American Partisan: Home Brew – NVIS Antenna

Johny Mac at American Partisan has an article up at American Partisan on making your own NVIS antenna. A near-vertical incidence skywave (NVIS) antenna is used in the high frequency (HF) spectrum from around 1.8MHz to  10MHz in order to cover an approximate radius/range of 300 miles. HF is usually used for long distance communication around the world, and most antennas are built to maximize range, but those antennas can often cause the radio signal to skip or make a gap in the range from about fifty to three hundred miles.  The NVIS antenna redirects the radio signal in such a way that it covers that gap at the sacrifice of the longer distance contacts. This makes the NVIS antenna ideal for communications during a regional disaster.

If you do not know what a NVIS antenna is and why it is a great addition to your antenna farm, go and read these four articles. The first being from NC Scout titled, Near Vertical Incidence Skywave – Simplified, then NVIS I, NVIS II, and NVIS III authored by Key Pounder and published on NC Scout’s site, Brushbeater.

At a 100,000-foot level though, a NVIS antenna is a dipole antenna that has a steeper transmit angle than a traditional horizontal flat-top dipole antenna and is located closer to the ground at between 8 to 15-feet Vs. a traditional 1/4λ height; let’s say 30 to 60-feet over tera firma. This allows you to transmit to other stations closer to your AO that you may skip over using a flat-top horizontal dipole antenna. Think of the skip bounced off the ‘F’ layer of the ionosphere being 25 to 50-miles Vs. 200 to 300-miles. The German Army developed this procedure during WW II to communicate with troops via the airwaves closer to the transmitting station.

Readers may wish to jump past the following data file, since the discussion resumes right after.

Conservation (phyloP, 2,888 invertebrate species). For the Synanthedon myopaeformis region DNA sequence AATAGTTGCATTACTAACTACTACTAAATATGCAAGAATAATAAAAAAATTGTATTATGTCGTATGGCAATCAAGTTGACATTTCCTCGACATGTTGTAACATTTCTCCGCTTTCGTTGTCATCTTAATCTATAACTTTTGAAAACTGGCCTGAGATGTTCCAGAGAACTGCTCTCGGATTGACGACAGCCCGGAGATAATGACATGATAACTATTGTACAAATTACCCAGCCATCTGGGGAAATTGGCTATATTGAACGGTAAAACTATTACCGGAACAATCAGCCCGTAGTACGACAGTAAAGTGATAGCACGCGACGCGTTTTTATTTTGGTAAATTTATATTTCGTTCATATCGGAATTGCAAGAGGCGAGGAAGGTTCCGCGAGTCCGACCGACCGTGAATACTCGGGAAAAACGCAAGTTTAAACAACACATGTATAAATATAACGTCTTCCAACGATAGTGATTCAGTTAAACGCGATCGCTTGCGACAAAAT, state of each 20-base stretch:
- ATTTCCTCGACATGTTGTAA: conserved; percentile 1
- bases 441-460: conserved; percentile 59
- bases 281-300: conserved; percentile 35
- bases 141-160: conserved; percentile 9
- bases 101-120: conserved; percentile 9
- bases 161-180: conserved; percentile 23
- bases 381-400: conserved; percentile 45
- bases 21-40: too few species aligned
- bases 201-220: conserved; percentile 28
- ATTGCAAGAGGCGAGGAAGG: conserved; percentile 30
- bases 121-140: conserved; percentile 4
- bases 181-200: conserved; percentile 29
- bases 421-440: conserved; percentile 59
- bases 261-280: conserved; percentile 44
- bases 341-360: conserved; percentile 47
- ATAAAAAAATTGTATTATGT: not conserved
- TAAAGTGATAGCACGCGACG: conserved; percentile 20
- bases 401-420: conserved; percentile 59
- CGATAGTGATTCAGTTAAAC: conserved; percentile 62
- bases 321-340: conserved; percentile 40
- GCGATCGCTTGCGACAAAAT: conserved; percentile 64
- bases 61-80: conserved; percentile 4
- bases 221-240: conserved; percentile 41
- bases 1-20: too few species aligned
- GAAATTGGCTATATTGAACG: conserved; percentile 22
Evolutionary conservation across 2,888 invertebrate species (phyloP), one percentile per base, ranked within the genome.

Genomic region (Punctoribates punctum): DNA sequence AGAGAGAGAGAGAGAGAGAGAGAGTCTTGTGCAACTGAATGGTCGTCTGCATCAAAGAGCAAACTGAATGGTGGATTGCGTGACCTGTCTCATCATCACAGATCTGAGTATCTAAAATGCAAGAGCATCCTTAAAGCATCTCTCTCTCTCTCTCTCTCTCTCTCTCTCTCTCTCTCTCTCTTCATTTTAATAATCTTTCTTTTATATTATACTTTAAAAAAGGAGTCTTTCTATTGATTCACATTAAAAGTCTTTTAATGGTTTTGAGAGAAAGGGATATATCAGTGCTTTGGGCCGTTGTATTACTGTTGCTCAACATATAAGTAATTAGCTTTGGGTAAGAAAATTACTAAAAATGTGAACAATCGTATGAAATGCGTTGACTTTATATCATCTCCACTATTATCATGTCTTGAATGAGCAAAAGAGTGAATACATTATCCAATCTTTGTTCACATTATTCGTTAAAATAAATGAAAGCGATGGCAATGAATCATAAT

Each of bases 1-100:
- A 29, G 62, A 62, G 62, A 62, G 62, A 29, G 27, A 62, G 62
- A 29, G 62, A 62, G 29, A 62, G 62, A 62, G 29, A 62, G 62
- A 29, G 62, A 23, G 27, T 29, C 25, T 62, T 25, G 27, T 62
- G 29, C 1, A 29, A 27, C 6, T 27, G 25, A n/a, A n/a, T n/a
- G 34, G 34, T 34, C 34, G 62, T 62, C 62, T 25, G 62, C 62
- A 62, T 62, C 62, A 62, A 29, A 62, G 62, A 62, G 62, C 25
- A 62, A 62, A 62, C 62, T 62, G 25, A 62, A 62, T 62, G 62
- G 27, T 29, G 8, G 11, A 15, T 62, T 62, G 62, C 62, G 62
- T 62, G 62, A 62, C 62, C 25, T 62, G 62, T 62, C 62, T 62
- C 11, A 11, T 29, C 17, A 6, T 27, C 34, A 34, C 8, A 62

Traditional dipole antenna radiation Vs. NVIS radiation

I started out building my NVIS antenna using the directions posted on the DX Engineeringsite as my blue-prints for the project. Although you can buy a kit from DX Engineering, I had plenty of hardware around the redoubt so I decided to save a few bucks. Below is my Mise en place for this build. Hams are the true scroungers of this earth…

Click here to read the entire article at American Partisan.

Near Vertical Incidence Skywave (NVIS) Simplified

NC Scout has a new article up at American Partisan about NVIS radio communications. If you were confused by some of the terms used in our Suggested Radio Equipment for Community Security article, this has some additional explanation of line of sight and beyond line of sight communication as well as, of course, NVIS which was briefly mentioned in that article.

HF radio wave propagation can be shot nearly straight into the Ionosphere, hence the name Near Vertical Incidence. What goes up, must come down. Knowing that all things have equal and opposite reactions, the angle coming down is also nearly vertical. Then it goes back up, and down again, and over and over. Like this:

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Near Vertical Propagation

And it gives you a range Beyond Line of Sight, at the tactical level, like this (minus the TACSAT in the photo):

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Tactical Coverage of NVIS Comms

With a regional picture looking something like this (which goes along with Planning your Footprint) pictured below.

Washington DC
Regional Coverage Using NVIS

So what does this give us? We now have Beyond Line of Sight Communications that do not rely upon repeaters. Once operators are decently trained and have a good amount of time working in this method under their belt, it can be very reliable.

Important to note is that not all HF bands work well for this. Generally speaking, 160-40M work best due to the way the frequencies themselves refract off the ionosphere. Experience as a Radio Operator should tell you when to use which band based on noise level, the amount of heard traffic, and beacon propagation near your operating frequency will give you a good idea if your traffic will be successfully transmitted or not.

Click here to read the article in its entirety at American Partisan.

 

RELATED:

Near Vertical Incidence Skywave Communication: Theory, Techniques, and Validation by Fiedler and Farmer (pdf)